Sports

In Paralympic slalom racing, you are flying nearly blind — with your teammate

Kelly Gallagher_2_CROP.jpg

Credit: Ian Walton/Getty Images

Kelly Gallagher of Great Britain and guide Charlotte Evans in the Women's Super-G for those visually impaired, during day three of the Sochi 2014 Paralympic Winter Games.

Meet two extraordinary athletes competing at the Paralympics in Sochi. They're skiers and they are inseparable on the slopes.

Player utilities

(This story is based on a radio interview. Listen to the audio to hear it.)

Great Britain's Kelly Gallagher is a 28-year-old, visually-impaired skier who won a gold medal in the super-G slalom event. She is from Northern Ireland and won gold with a time of 1:28.72 — just two-tenths of a second ahead of Russia's Aleksandra Frantseva at 1:28.94.

And she couldn't have done it without her guide skier, Charlotte Evans, who won a gold medal with her. Gallagher had poor eyesight from birth and was registered blind as a child. But she does have partial sight.

"I really don't see anything to do with the snow. All I see is Charlotte's orange bib that she wears. We start off side-by-side. She says '3-2-1 Go!' and then I chase her the whole way down the hill with bluetooth radio communications, so I don't really see anything but the orange bib."

"We're just about a ski's length separated from each other and the closer I can get, the better my skiing can be and the faster we can go down the hill together."

The Paralympic judges recognize the teamwork that's required for winning performances. Each athlete and guide get a medal and recognition.

Charlotte Evans says her role as guide skier is "to basically feedback everything that's happening, making sure that I tell her about the terrain changes, the combinations of the course, or what's happening under foot. And I have to relay that back before Kelly comes towards it."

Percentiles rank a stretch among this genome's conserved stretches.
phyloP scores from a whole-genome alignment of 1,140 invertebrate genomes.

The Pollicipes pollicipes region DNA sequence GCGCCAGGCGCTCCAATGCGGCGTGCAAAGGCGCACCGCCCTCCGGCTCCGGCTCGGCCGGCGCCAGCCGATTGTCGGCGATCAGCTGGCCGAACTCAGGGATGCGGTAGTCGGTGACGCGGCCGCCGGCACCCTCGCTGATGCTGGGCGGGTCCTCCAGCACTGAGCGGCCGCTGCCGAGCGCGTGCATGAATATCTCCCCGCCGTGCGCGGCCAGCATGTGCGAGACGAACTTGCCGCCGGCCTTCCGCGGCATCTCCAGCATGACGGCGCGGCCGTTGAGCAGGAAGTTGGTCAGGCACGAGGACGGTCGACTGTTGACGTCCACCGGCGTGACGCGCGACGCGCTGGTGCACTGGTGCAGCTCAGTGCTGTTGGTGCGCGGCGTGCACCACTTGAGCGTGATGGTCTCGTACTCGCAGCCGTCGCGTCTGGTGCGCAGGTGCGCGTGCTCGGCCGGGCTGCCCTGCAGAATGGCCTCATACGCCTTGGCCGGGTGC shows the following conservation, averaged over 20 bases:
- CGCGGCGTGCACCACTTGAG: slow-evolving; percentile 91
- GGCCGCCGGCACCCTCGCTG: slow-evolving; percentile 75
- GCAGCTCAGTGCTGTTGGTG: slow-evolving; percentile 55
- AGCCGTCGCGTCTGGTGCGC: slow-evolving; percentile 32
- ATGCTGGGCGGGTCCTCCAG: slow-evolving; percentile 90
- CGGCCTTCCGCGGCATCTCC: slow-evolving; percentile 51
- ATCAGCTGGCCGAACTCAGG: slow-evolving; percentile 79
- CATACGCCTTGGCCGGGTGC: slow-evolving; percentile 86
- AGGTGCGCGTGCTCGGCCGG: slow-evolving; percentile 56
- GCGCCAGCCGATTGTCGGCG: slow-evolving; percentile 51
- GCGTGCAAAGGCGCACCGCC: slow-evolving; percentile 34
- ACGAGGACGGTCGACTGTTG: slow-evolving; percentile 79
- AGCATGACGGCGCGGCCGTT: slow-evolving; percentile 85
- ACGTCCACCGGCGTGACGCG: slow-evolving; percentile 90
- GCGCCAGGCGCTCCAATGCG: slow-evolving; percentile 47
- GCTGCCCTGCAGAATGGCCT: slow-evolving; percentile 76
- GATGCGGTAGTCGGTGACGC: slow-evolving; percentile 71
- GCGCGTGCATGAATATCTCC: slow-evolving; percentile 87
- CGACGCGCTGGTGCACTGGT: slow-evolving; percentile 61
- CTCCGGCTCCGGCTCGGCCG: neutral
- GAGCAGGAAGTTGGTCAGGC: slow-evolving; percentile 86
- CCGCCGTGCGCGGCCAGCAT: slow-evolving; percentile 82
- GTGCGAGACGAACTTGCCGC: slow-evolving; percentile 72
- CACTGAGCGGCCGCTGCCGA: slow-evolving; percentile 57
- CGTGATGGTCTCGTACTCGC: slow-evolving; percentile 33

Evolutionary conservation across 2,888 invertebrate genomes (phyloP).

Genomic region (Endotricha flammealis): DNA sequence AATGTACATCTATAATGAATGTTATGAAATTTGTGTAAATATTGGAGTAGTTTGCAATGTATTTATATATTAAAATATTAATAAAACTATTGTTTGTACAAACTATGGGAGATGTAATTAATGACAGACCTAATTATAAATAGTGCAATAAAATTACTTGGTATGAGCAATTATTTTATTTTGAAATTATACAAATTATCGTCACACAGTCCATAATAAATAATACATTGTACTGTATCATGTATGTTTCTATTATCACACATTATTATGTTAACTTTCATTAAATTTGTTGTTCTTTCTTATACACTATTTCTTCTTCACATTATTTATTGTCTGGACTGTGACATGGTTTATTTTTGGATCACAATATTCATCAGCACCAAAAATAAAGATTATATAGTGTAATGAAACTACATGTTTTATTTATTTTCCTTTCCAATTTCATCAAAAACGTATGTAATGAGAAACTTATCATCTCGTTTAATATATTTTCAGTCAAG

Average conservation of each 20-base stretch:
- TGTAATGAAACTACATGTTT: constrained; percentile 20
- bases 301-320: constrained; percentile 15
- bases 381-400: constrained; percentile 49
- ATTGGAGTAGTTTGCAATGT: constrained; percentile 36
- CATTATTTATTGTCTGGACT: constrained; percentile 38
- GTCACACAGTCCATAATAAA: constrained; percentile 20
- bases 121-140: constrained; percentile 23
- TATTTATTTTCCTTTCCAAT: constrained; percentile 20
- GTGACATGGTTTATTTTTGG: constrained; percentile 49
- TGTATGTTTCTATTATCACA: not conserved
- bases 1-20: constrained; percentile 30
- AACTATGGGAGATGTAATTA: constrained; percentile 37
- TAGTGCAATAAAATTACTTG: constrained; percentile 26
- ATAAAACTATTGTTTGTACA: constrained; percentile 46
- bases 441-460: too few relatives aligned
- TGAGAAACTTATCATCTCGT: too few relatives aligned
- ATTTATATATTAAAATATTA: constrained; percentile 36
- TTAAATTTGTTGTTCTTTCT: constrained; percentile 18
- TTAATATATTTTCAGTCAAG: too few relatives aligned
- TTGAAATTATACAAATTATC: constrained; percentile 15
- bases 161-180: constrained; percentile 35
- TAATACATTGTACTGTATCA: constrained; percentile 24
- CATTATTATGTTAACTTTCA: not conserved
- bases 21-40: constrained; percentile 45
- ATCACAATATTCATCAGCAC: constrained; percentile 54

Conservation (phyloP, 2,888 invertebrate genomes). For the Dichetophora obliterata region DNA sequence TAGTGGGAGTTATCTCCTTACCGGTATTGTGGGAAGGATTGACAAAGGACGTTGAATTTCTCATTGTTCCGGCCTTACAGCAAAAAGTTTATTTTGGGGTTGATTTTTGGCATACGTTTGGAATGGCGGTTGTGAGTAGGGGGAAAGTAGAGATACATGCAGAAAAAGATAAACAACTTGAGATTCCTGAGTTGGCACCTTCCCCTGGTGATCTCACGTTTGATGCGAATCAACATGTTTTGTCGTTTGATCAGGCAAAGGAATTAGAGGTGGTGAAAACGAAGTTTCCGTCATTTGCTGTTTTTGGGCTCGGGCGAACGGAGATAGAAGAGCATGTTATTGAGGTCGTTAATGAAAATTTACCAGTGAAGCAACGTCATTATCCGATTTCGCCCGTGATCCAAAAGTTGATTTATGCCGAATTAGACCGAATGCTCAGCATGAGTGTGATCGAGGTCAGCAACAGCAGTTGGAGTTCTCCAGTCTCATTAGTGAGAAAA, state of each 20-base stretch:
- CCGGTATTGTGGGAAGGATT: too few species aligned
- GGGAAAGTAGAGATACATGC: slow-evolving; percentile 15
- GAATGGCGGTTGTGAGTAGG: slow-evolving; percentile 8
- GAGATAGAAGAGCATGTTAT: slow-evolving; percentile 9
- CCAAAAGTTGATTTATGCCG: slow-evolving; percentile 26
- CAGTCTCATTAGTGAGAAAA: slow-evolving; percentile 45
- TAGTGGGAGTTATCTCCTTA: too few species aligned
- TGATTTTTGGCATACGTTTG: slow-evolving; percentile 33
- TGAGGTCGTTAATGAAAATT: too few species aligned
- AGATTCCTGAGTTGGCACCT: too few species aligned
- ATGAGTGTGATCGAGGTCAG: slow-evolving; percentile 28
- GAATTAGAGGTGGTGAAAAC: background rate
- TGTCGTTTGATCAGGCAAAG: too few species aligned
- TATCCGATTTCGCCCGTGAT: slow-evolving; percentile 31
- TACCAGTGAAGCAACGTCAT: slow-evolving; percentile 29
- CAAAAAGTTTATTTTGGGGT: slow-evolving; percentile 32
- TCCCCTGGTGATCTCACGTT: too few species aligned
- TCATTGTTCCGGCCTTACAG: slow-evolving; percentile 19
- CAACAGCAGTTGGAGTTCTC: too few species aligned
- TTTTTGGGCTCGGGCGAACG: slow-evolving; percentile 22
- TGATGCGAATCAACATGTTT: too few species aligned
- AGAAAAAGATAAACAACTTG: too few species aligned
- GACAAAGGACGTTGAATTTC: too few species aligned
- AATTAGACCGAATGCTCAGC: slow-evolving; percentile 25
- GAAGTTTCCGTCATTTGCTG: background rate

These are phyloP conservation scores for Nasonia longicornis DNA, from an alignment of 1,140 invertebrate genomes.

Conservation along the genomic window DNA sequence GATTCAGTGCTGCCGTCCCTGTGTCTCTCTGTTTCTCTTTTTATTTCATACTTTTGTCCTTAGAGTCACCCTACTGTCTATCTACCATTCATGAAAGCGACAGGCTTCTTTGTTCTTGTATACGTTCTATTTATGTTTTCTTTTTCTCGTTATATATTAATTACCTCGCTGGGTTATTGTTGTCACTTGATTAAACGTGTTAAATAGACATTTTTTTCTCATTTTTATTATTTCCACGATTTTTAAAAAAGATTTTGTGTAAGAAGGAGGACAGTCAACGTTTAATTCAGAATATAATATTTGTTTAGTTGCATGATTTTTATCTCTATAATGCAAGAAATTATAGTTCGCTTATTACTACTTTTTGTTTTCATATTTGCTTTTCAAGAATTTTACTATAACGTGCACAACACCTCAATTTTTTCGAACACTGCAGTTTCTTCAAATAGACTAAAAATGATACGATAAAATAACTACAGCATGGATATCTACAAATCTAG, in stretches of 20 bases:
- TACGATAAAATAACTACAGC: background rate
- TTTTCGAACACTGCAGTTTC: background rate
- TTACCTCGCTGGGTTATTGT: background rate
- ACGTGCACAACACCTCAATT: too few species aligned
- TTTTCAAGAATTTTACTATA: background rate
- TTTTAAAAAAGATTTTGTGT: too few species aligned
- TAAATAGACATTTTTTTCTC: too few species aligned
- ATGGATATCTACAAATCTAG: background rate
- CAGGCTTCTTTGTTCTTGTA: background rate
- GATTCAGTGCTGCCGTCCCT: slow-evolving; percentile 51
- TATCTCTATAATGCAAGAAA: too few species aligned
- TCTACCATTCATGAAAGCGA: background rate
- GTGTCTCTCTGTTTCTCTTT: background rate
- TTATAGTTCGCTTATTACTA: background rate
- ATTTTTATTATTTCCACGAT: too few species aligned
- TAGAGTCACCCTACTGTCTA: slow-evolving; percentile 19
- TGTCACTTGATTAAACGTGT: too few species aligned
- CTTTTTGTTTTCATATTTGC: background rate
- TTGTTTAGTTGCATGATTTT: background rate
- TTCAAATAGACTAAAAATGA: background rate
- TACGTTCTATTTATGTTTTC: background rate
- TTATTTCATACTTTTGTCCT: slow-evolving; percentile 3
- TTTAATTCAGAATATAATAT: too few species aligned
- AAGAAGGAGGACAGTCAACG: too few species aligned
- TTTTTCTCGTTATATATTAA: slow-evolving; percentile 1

Charlotte says it requires very fast response times. She has to look at least four gates ahead to make sure that she's getting enough information quick enough to be relayed to Gallagher.

"Basically it's alerting her as soon as anything happens. So say there's a roller coming, I'll be like 'Roller! then 'Standup!' and give technical feedback about how her skiing is going, whether she's got to stand on her outside foot, whether she's got to drive her outside hand forward, anything like that I have to pass back quickly."

It doesn't always go perfectly. The day after their gold medal performance on the super-G, Gallagher says something went wrong.

"I just kind of hit a gate, just the ski tip, it basically knocked me out of my rhythm and I was out of the course, and there's really nothing you can do. We were doing really well up to that point and then we were out, so it's just something that happens, I guess, in slalom."

Gallagher tried skiing for the first time at 17, but coming from Northern Ireland, she admits she wasn't a natural.

"Anybody from Great Britain or Northern Ireland or Ireland doesn't really have the opportunity to get on snow, it's not on your doorstep," Gallagher says. "But I guess it’s just a testament to the amount of work and effort that we've put in."

Gallagher and Evans teamed up for the first time four years ago.

"I struck gold with Charlotte in 2010," Gallagher says. "Charlotte had injured her ACL and was recovering from that and doing some coaching, and she took the opportunity to come and try and guide for me. Six weeks later, we were racing at world championships."

So what does it take to beat the tough international competition on the Rosa Khutor slopes in Sochi?

"There are really amazing athletes we're competing against," Gallagher says. "But mostly, we're competing against ourselves. You're trying to improve on every run and trying to put 100 percent of your effort in to see what the results are at the bottom of the hill."

I asked Evans what advice or encouragement she had for other people with impaired vision who might be interested in skiing. "Just get involved and try it! If you're brave and you have guts, then you're perfect for this sport," she says. 

"Being a bit of an adrenalin junkie is good. It’s such a nice sport to be a part of and everyone really cares about each other, especially in our category, we're all such great friends."

Comments